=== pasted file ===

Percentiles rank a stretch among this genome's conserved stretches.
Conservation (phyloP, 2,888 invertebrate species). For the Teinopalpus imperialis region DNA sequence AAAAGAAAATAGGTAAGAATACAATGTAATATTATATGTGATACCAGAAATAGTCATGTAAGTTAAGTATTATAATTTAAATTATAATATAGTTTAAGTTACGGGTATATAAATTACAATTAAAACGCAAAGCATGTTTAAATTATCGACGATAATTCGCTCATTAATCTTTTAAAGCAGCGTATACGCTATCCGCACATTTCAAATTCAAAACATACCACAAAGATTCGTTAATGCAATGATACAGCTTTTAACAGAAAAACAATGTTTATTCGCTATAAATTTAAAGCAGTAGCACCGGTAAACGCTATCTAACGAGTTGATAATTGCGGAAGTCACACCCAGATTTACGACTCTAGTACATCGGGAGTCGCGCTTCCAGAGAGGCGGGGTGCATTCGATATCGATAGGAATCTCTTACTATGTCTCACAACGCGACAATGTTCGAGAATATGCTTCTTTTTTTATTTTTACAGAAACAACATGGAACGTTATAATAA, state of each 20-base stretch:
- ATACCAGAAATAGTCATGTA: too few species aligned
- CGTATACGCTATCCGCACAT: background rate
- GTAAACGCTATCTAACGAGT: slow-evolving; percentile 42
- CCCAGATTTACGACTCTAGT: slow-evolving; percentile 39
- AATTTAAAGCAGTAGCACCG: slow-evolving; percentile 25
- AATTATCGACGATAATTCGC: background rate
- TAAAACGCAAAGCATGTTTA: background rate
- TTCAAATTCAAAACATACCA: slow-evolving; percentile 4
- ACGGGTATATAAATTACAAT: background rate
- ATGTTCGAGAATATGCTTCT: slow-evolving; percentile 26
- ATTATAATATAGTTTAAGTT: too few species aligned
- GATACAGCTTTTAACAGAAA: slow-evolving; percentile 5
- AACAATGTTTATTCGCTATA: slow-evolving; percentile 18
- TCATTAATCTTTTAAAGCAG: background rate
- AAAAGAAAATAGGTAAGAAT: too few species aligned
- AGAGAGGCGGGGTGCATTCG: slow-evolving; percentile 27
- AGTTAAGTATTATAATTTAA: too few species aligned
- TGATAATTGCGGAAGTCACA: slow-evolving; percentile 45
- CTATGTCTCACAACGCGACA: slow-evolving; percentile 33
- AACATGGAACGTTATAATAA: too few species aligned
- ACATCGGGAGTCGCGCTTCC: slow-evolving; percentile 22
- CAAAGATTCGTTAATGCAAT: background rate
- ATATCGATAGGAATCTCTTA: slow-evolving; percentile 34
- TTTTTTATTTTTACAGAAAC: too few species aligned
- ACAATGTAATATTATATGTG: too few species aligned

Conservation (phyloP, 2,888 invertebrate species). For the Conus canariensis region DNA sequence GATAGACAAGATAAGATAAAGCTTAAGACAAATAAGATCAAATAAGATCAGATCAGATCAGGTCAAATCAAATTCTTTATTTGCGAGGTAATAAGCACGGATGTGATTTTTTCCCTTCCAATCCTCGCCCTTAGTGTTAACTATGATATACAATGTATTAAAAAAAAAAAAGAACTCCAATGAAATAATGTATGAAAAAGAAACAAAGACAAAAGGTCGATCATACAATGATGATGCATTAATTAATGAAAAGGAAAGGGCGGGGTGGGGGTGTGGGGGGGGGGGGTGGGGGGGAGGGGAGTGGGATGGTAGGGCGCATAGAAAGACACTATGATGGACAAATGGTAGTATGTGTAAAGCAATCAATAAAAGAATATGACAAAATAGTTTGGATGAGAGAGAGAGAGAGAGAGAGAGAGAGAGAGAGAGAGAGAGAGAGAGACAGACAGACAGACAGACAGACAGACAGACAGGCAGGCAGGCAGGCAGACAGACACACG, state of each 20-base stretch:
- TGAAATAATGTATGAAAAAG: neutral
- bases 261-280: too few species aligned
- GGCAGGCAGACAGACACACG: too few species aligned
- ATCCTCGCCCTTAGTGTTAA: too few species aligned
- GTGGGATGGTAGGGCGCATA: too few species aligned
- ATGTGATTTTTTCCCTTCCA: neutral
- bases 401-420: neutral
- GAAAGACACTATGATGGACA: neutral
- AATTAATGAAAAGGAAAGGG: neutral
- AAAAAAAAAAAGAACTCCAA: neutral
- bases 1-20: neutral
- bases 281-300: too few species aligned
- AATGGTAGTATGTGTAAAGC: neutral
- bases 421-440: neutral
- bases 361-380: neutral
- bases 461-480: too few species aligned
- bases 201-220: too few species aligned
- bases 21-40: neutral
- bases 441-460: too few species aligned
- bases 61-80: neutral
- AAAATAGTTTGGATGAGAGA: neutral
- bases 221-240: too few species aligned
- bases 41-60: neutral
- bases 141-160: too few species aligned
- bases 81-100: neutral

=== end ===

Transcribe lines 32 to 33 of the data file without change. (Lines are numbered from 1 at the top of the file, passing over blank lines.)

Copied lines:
- ATCCTCGCCCTTAGTGTTAA: too few species aligned
- GTGGGATGGTAGGGCGCATA: too few species aligned